Our old friend, storm chaser Jim Reed (I published a portfolio of Jim's work in Photo Techniques a decade ago, give or take) will be appearing tonight on ABC's "20/20." The network had a crew follow him around while he and Katherine Bay photographed blizzard conditions on December 22nd in south-central Kansas, then brought him back to New York to talk one-on-one with ABC chief meteorologist Sam Champion.
Jim's new book Storm Chaser: A Photographer's Journey has proven very popular and a heavy seller. Over the Christmas season, many bookstores sold out. The publisher (Abrams) has told Jim that more books are on the way to bookstore shelves. In the meantime, Storm Chaser can be ordered online at Amazon, Barnes & Noble, and several other e-commerce sites. The book is lovely. And don't forget to check out Jim on "20/20" if you're near the television tonight!
Featured Comment by Erlik: "And how did it go, for those of us who don't receive ABC?"
Mike Replies: That's a decent taste of it, but the video at the website isn't the whole feature. It's an abbreviated version—two minutes, whereas the televised version was, I dunno, maybe six or eight. Still, it gives you an idea of what the feature was like.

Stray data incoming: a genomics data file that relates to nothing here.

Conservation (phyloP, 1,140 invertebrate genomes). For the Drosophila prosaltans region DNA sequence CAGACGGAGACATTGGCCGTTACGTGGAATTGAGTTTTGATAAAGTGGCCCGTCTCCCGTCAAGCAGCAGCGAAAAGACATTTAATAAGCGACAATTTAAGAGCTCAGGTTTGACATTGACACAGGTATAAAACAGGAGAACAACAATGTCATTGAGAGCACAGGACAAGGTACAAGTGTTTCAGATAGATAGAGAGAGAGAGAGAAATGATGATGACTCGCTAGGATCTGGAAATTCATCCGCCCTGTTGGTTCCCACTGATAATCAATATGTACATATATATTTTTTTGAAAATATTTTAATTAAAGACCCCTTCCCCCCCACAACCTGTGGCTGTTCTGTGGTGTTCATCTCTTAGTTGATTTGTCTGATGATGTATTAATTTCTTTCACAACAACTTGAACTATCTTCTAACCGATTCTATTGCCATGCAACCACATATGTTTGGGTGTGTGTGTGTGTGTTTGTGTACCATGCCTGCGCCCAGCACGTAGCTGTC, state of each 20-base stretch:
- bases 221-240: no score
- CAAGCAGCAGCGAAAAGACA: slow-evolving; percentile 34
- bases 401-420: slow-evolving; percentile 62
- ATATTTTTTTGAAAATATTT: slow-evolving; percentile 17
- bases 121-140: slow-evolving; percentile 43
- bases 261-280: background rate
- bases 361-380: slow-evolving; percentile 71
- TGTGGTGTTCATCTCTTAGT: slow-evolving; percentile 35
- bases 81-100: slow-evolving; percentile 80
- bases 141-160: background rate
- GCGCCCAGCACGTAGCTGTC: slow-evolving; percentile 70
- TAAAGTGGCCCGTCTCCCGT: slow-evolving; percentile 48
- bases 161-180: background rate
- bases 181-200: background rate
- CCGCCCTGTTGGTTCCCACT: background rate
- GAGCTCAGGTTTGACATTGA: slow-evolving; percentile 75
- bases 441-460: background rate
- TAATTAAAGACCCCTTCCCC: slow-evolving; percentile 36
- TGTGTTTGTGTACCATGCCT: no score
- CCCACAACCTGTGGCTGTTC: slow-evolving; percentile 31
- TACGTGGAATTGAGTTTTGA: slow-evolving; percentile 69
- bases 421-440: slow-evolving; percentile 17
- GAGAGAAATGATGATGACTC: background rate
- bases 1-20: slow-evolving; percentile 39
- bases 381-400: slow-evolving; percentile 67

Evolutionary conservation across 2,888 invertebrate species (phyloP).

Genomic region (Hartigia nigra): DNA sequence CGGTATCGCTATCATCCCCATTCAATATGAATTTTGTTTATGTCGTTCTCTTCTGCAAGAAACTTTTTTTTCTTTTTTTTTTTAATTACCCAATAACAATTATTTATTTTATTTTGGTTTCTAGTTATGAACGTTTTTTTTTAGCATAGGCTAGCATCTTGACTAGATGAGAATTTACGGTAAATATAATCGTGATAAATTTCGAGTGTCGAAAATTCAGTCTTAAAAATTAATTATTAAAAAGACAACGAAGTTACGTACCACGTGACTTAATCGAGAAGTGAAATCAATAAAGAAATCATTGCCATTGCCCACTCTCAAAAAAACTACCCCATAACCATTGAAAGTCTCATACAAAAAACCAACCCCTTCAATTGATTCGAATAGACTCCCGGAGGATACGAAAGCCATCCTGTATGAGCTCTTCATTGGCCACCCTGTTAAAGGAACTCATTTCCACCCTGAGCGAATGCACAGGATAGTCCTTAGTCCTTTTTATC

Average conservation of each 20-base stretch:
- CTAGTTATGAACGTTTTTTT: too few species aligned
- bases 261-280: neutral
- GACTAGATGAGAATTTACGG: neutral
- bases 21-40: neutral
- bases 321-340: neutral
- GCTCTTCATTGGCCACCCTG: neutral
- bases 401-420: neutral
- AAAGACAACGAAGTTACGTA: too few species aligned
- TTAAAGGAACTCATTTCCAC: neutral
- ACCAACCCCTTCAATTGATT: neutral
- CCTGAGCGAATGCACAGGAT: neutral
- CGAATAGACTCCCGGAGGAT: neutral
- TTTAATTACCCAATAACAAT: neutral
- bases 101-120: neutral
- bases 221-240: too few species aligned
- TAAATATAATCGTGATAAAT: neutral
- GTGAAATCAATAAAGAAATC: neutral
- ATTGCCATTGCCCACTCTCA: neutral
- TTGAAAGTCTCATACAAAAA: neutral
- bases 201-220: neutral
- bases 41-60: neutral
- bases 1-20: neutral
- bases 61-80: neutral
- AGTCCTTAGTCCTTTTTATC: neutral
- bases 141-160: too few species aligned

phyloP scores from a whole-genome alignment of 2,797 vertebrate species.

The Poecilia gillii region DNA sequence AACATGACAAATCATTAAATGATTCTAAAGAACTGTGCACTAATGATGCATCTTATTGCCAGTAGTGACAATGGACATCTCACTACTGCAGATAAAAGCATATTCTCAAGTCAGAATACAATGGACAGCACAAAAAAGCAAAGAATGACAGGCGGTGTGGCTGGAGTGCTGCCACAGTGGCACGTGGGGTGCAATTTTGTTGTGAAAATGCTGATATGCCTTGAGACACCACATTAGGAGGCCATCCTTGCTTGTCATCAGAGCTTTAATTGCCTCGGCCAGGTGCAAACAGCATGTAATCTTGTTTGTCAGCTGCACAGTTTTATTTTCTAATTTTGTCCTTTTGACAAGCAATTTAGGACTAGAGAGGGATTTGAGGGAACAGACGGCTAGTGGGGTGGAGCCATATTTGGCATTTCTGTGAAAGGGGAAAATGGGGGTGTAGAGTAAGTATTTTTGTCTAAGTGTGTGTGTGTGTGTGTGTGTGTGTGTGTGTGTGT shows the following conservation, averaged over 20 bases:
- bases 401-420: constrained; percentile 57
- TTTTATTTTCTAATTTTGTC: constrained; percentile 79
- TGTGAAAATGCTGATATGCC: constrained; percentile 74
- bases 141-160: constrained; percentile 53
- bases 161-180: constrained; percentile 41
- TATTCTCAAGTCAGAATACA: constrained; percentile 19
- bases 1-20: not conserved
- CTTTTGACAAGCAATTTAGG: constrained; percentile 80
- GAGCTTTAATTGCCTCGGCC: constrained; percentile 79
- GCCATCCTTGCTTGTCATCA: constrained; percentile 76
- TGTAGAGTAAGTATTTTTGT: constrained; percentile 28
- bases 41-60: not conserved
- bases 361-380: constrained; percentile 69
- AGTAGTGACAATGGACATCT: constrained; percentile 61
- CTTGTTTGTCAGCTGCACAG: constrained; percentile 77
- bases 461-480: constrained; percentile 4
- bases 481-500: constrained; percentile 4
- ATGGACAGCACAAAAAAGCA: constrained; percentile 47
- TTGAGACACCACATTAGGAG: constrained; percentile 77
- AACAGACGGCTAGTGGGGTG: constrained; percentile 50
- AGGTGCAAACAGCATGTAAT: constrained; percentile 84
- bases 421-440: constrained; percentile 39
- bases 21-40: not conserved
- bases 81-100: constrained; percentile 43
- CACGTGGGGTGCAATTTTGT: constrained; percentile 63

I thought the ABC News production was a bit cursory, but still interesting, and great exposure for Jim (although Jim is very good at publicity—he has appeared on "Good Morning America" and other shows, and been featured in many publications). One of the typical problems, as Michael Tapes pointed out to me privately, is that the producers concentrated on video. I suspect that news producers in general are so avid for usable video all of the time that it gets in their bloodstreams and they can't "turn it off" even for a piece about still photography. Other productions lean heavily on the "Ken Burns trick"—they zoom in and out or pan across still images as if they have to add some motion at any cost. It's unnecessary, but perhaps unavoidable.
Interesting, too, that an earlier feature on the same show was concerned with a Paparazzo and his strange "relationship" with she-who-shall-not-be-named, one of his prey.